The CRA has published guidelines regarding appropriate use of vaccines prior to and during DMARD/biologic therapy. In 2013 the National Advisory Committee on Immunization (NACI) guidelines were updated with regards to immunocompromised patients. However, guidelines must be implemented to be effective. At The Charlton Centre for Specialized Treatment in Hamilton, Ontario, a protocol has been developed based on these guidelines. The protocol was launched in April 2013 by protocol authors Carolyn Whiskin and Dr. Jay Keystone. Since that time, referring physicians to the clinic have all received paper and electronic versions of the protocol (see Appendix 1). The Clinic’s director of pharmacy programs, Carolyn Whiskin, subsequently visited each referring physician to discuss implementation of the protocol into their practice. Some rheumatologists have incorporated the protocol recommendations into their referral note to the Primary Health Care Provider along with providing a copy for the patient to share on their next visit to their family doctor. Other specialists have included vaccine discussion as part of a checklist for new patients entering their practice and built it into their electronic medical records. Some rheumatologists have taken the initiative to prescribe the vaccines not covered under government funding (e.g., the conjugated pneumococcal vaccine [PPV13] and the herpes zoster vaccine), as these are both highly recommended for patients who will be receiving biologic DMARDS. Ideally, the discussion regarding vaccination needs to happen at the time of diagnosis, rather than waiting until biologic treatment is prescribed. At the Charlton Clinic, patients are screened when a prescription for biologic treatment is received. If this discussion has been missed, a window of opportunity exists during the time that reimbursement is being coordinated for vaccinations to be updated. A cover letter to accompany the vaccine protocol can be sent to the patient’s family physician at the request of the specialist prescribing immunosuppressant therapy and the patient.



While uptake of the protocol at some rheumatologists’ offices has been slow to be implemented, others have gone from no vaccination discussion to 100% of patients receiving information and following up with their family physician. The herpes zoster vaccine is not a covered benefit in any province; PPV13, although a benefit for children, has limited coverage across Canada for at-risk patients. It is important to note that provincial regulations are under regular revision. As there is a cost associated with some vaccines, the decision to pursue vaccination is still patient based, with only 30% of private insurers covering the expense.

Infectious disease prevention through the vaccination of immunosuppressed patients makes sense biologically, given that any relative risk reduction will have the biggest pay-off in a group with high baseline risk. That said, infection risk and vaccine responses in a given individual are multifactorial, with both disease-related and medication-related factors playing a role. In fact, in terms of infection risk, there is evidence that active disease may play a bigger role in immunocompromised patients than disease-modifying treatment itself. Thus, rheumatoid disease control via immunosuppression, somewhat paradoxically, may well be the single most important factor in infection reduction.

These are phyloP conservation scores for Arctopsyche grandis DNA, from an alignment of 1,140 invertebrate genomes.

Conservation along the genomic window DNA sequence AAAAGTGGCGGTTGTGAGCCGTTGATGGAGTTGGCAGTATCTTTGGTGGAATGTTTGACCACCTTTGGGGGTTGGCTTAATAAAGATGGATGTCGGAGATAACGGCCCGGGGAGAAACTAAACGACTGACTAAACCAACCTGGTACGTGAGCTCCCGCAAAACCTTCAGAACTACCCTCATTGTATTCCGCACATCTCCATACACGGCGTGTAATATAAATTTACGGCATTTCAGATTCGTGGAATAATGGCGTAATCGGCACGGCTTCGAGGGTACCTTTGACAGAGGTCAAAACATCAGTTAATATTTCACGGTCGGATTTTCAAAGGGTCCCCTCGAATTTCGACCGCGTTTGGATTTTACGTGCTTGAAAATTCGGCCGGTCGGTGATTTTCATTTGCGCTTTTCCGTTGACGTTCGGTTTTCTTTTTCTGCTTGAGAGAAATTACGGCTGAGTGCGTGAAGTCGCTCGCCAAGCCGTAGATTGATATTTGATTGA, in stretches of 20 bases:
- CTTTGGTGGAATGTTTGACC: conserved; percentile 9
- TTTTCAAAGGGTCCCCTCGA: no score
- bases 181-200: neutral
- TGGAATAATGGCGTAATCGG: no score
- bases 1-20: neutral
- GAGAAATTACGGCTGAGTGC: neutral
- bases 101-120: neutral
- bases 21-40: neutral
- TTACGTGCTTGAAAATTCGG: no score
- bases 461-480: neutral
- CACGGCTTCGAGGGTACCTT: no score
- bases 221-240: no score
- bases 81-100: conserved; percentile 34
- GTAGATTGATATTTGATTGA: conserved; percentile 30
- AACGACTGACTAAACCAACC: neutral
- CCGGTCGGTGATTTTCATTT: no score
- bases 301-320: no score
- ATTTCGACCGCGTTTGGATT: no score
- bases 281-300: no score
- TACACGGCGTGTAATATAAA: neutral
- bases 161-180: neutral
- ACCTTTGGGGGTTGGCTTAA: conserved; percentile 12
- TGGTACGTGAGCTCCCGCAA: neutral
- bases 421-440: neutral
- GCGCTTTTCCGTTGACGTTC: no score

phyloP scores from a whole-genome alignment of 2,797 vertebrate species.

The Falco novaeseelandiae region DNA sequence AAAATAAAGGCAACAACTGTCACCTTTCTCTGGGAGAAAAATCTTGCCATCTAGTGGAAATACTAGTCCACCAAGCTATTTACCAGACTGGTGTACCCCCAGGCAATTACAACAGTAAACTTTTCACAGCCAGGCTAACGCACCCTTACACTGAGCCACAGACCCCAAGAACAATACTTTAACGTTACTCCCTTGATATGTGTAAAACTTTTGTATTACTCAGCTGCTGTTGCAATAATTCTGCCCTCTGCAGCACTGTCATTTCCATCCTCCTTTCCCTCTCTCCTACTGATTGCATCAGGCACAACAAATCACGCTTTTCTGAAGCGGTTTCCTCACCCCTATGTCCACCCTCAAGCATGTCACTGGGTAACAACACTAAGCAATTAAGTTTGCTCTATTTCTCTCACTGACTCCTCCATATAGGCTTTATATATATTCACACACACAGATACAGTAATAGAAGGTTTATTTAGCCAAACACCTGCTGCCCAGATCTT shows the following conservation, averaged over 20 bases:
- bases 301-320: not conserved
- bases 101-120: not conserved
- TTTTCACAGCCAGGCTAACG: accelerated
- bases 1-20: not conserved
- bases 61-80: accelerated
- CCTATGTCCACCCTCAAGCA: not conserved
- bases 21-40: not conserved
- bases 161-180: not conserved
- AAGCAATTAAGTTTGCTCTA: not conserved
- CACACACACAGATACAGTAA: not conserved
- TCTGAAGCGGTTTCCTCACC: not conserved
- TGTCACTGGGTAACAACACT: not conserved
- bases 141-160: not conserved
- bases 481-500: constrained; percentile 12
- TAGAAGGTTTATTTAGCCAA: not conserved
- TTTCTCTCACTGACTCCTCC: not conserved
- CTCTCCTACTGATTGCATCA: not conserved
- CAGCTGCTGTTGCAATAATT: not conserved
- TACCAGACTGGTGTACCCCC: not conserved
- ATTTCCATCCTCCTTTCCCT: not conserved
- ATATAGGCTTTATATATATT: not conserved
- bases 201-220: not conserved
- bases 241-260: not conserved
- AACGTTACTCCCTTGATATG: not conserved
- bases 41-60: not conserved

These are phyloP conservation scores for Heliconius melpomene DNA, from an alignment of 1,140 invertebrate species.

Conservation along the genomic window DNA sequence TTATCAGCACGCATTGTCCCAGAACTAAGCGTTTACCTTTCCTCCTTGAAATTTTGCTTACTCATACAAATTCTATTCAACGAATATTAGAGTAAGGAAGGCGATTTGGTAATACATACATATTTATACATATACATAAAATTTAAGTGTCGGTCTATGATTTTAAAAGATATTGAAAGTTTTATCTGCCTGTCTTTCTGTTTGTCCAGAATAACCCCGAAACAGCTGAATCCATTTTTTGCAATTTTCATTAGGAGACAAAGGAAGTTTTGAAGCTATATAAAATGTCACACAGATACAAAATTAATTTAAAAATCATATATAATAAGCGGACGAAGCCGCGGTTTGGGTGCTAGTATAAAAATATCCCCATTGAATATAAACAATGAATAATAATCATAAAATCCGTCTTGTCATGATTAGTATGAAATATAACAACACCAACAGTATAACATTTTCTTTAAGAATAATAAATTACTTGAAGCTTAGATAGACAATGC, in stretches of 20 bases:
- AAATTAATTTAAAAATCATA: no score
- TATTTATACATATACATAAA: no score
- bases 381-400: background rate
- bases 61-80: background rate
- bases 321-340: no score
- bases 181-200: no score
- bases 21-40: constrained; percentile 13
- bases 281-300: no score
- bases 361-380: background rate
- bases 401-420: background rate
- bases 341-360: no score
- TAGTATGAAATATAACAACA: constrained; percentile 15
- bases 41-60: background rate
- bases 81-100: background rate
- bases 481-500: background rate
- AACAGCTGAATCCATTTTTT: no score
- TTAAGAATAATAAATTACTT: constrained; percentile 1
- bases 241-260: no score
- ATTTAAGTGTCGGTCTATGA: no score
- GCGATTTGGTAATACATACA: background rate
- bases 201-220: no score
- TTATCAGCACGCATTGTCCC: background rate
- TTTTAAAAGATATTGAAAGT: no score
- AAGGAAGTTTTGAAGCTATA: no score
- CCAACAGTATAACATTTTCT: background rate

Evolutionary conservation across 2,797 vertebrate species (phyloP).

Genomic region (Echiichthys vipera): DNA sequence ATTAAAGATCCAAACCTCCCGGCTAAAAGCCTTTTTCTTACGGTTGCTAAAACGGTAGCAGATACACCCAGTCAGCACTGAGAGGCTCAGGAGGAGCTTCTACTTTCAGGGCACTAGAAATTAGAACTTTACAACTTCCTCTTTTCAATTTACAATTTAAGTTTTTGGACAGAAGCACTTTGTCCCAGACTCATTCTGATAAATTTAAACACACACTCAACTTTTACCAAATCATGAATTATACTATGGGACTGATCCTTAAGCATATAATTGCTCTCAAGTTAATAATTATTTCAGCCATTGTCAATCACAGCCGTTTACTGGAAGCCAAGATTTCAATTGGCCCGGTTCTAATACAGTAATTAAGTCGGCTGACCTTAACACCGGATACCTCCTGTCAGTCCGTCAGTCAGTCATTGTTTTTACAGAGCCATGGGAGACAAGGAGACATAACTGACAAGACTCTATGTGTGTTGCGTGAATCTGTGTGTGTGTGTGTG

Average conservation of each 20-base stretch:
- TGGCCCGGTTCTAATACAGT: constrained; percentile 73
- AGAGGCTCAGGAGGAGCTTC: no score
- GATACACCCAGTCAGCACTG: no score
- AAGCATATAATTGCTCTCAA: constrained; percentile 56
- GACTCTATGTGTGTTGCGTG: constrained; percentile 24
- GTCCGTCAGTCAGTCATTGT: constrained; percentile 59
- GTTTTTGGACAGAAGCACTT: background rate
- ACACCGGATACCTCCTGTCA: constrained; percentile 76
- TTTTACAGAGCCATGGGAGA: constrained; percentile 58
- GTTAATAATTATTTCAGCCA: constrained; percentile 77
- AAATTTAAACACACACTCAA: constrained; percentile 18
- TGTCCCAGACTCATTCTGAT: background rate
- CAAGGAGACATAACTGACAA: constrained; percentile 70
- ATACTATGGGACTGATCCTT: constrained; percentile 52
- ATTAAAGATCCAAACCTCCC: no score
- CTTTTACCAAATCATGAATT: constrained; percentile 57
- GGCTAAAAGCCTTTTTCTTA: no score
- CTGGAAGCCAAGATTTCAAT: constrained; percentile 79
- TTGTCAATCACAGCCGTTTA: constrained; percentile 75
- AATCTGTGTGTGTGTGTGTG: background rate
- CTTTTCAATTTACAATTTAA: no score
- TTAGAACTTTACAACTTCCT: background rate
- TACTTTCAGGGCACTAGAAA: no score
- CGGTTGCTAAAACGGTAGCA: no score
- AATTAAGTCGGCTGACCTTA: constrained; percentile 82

Coordinated multicentre efforts will be required to delineate the clinical effects of vaccination in our immunosuppressed population. Studies on immunogenicity of vaccines in such patients will be relevant, but even more important will be the long-term clinical follow up of large numbers of patients to track infection incidence.

The time has come to take action. The role of rheumatologists is expanding and the use of immunosuppressive medication requires not only a fully informed patient, but also a fully vaccinated patient to reduce inherent, preventable risk. As we have national guidelines from NACI and the CRA, it is becoming increasingly clear that the standard of care in Canada includes aggressive prevention of infections in immunosuppressed patients. Our role is to advocate, facilitate, and ultimately vaccinate our population if we are to achieve the outcomes of disease modification that we seek in our at-risk, adult population.

Suggested Readings

1. Ruibin LG, Levin MJ, Ljungman P, et al. 2013 IDSA Clinical Practice Guideline for Vaccination of the Immunocompromised Host. Clin Infect Dis 2014; 58(3):309-18.

2. Listing J, Gerhold K, Zink A. The risk of infections associated with rheumatoid arthritis, with its comorbidity and treatment. Rheumatology (Oxford) 2013; 52(1):53-61.

3. Public Health Agency of Canada. An Advisory Committee Statement (ACS) - National Advisory Committee on Immunization (NACI): Update on the Use of Herpes Zoster Vaccine. 2014. Available from: www.publications.gc.ca/collections/collection_2014/aspc-phac/HP40-92-2014-eng.pdf

Carolyn Whiskin, RPh, BScPhm, NCMP
Pharmacy Program Director,
The Charlton Centre For Specialized Treatment
Hamilton, Ontario

Derek Haaland, MD, MSc, FRCPC
Assistant Clinical Professor,
McMaster University
Divisions of Clinical Immunology & Allergy and Rheumatology
Shanty Bay, Ontario

William G. Bensen, MD, FRCPC
Clinical Professor,
Division of Rheumatology,
Department of Medicine,
McMaster University
Hamilton, Ontario

Vivien Brown, MDCM, CCFP, FCFP, NCMP
Assistant Professor,
Department of Family and Community Medicine,
University of Toronto
Vice President,
Medical Affairs,
Medisys Corporate Health
Toronto, Ontario